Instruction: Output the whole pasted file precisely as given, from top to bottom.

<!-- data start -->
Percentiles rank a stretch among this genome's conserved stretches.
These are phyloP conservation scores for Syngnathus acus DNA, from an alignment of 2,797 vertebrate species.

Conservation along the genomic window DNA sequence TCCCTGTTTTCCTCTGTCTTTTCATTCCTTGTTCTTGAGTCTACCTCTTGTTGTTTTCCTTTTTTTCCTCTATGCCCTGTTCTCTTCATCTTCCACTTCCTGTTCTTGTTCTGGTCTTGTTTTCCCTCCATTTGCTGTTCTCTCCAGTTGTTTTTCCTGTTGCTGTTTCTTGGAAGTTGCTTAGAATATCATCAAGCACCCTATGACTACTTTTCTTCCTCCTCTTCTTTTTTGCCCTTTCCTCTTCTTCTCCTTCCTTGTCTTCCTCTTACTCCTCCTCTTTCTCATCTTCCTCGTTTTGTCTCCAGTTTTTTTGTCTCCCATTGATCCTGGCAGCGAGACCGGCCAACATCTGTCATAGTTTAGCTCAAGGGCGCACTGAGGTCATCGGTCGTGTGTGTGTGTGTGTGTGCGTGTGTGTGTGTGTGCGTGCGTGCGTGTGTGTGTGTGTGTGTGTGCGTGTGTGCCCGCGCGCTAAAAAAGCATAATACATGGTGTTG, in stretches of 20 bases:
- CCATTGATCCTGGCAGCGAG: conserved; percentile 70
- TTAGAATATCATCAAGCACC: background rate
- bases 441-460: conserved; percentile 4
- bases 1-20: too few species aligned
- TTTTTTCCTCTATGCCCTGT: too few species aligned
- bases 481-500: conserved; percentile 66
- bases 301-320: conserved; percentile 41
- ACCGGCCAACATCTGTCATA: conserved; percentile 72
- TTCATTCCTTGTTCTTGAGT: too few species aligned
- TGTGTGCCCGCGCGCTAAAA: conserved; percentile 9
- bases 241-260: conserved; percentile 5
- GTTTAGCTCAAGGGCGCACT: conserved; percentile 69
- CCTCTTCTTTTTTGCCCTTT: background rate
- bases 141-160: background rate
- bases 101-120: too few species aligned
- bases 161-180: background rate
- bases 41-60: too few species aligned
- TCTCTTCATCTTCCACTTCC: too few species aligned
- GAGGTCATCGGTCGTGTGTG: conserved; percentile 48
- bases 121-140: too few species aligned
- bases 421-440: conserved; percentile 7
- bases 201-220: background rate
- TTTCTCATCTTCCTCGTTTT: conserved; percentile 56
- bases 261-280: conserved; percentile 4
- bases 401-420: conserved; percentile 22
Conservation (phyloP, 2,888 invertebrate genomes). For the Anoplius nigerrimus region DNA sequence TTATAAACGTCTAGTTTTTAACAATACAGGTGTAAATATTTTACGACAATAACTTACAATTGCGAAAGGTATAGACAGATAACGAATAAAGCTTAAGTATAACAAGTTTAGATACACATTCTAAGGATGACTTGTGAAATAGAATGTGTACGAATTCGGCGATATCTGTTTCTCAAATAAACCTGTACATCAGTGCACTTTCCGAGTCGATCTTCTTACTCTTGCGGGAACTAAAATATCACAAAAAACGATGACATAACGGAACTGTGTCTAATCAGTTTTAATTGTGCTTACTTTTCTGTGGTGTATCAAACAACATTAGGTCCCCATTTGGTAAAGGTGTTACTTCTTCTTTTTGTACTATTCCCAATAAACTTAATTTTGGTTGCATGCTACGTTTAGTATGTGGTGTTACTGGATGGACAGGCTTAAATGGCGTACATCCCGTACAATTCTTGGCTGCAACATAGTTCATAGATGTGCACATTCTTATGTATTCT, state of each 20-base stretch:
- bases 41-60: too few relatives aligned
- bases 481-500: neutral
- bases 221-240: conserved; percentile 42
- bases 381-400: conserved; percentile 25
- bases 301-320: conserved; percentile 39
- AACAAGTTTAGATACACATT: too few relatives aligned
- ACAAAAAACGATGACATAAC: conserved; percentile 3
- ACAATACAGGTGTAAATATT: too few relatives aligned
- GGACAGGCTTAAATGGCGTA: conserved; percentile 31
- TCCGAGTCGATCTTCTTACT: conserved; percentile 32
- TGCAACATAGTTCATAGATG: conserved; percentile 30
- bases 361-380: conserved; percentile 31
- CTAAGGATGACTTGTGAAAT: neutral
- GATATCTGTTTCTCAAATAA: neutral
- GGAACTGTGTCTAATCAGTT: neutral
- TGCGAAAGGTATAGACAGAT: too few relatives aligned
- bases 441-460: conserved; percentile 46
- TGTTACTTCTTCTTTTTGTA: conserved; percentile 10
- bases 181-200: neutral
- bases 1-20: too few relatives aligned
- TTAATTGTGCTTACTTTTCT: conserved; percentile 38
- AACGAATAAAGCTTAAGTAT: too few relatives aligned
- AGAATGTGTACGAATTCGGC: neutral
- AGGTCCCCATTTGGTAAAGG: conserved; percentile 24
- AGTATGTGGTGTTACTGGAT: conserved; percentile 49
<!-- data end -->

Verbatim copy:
Percentiles rank a stretch among this genome's conserved stretches.
These are phyloP conservation scores for Syngnathus acus DNA, from an alignment of 2,797 vertebrate species.

Conservation along the genomic window DNA sequence TCCCTGTTTTCCTCTGTCTTTTCATTCCTTGTTCTTGAGTCTACCTCTTGTTGTTTTCCTTTTTTTCCTCTATGCCCTGTTCTCTTCATCTTCCACTTCCTGTTCTTGTTCTGGTCTTGTTTTCCCTCCATTTGCTGTTCTCTCCAGTTGTTTTTCCTGTTGCTGTTTCTTGGAAGTTGCTTAGAATATCATCAAGCACCCTATGACTACTTTTCTTCCTCCTCTTCTTTTTTGCCCTTTCCTCTTCTTCTCCTTCCTTGTCTTCCTCTTACTCCTCCTCTTTCTCATCTTCCTCGTTTTGTCTCCAGTTTTTTTGTCTCCCATTGATCCTGGCAGCGAGACCGGCCAACATCTGTCATAGTTTAGCTCAAGGGCGCACTGAGGTCATCGGTCGTGTGTGTGTGTGTGTGTGCGTGTGTGTGTGTGTGCGTGCGTGCGTGTGTGTGTGTGTGTGTGTGCGTGTGTGCCCGCGCGCTAAAAAAGCATAATACATGGTGTTG, in stretches of 20 bases:
- CCATTGATCCTGGCAGCGAG: conserved; percentile 70
- TTAGAATATCATCAAGCACC: background rate
- bases 441-460: conserved; percentile 4
- bases 1-20: too few species aligned
- TTTTTTCCTCTATGCCCTGT: too few species aligned
- bases 481-500: conserved; percentile 66
- bases 301-320: conserved; percentile 41
- ACCGGCCAACATCTGTCATA: conserved; percentile 72
- TTCATTCCTTGTTCTTGAGT: too few species aligned
- TGTGTGCCCGCGCGCTAAAA: conserved; percentile 9
- bases 241-260: conserved; percentile 5
- GTTTAGCTCAAGGGCGCACT: conserved; percentile 69
- CCTCTTCTTTTTTGCCCTTT: background rate
- bases 141-160: background rate
- bases 101-120: too few species aligned
- bases 161-180: background rate
- bases 41-60: too few species aligned
- TCTCTTCATCTTCCACTTCC: too few species aligned
- GAGGTCATCGGTCGTGTGTG: conserved; percentile 48
- bases 121-140: too few species aligned
- bases 421-440: conserved; percentile 7
- bases 201-220: background rate
- TTTCTCATCTTCCTCGTTTT: conserved; percentile 56
- bases 261-280: conserved; percentile 4
- bases 401-420: conserved; percentile 22
Conservation (phyloP, 2,888 invertebrate genomes). For the Anoplius nigerrimus region DNA sequence TTATAAACGTCTAGTTTTTAACAATACAGGTGTAAATATTTTACGACAATAACTTACAATTGCGAAAGGTATAGACAGATAACGAATAAAGCTTAAGTATAACAAGTTTAGATACACATTCTAAGGATGACTTGTGAAATAGAATGTGTACGAATTCGGCGATATCTGTTTCTCAAATAAACCTGTACATCAGTGCACTTTCCGAGTCGATCTTCTTACTCTTGCGGGAACTAAAATATCACAAAAAACGATGACATAACGGAACTGTGTCTAATCAGTTTTAATTGTGCTTACTTTTCTGTGGTGTATCAAACAACATTAGGTCCCCATTTGGTAAAGGTGTTACTTCTTCTTTTTGTACTATTCCCAATAAACTTAATTTTGGTTGCATGCTACGTTTAGTATGTGGTGTTACTGGATGGACAGGCTTAAATGGCGTACATCCCGTACAATTCTTGGCTGCAACATAGTTCATAGATGTGCACATTCTTATGTATTCT, state of each 20-base stretch:
- bases 41-60: too few relatives aligned
- bases 481-500: neutral
- bases 221-240: conserved; percentile 42
- bases 381-400: conserved; percentile 25
- bases 301-320: conserved; percentile 39
- AACAAGTTTAGATACACATT: too few relatives aligned
- ACAAAAAACGATGACATAAC: conserved; percentile 3
- ACAATACAGGTGTAAATATT: too few relatives aligned
- GGACAGGCTTAAATGGCGTA: conserved; percentile 31
- TCCGAGTCGATCTTCTTACT: conserved; percentile 32
- TGCAACATAGTTCATAGATG: conserved; percentile 30
- bases 361-380: conserved; percentile 31
- CTAAGGATGACTTGTGAAAT: neutral
- GATATCTGTTTCTCAAATAA: neutral
- GGAACTGTGTCTAATCAGTT: neutral
- TGCGAAAGGTATAGACAGAT: too few relatives aligned
- bases 441-460: conserved; percentile 46
- TGTTACTTCTTCTTTTTGTA: conserved; percentile 10
- bases 181-200: neutral
- bases 1-20: too few relatives aligned
- TTAATTGTGCTTACTTTTCT: conserved; percentile 38
- AACGAATAAAGCTTAAGTAT: too few relatives aligned
- AGAATGTGTACGAATTCGGC: neutral
- AGGTCCCCATTTGGTAAAGG: conserved; percentile 24
- AGTATGTGGTGTTACTGGAT: conserved; percentile 49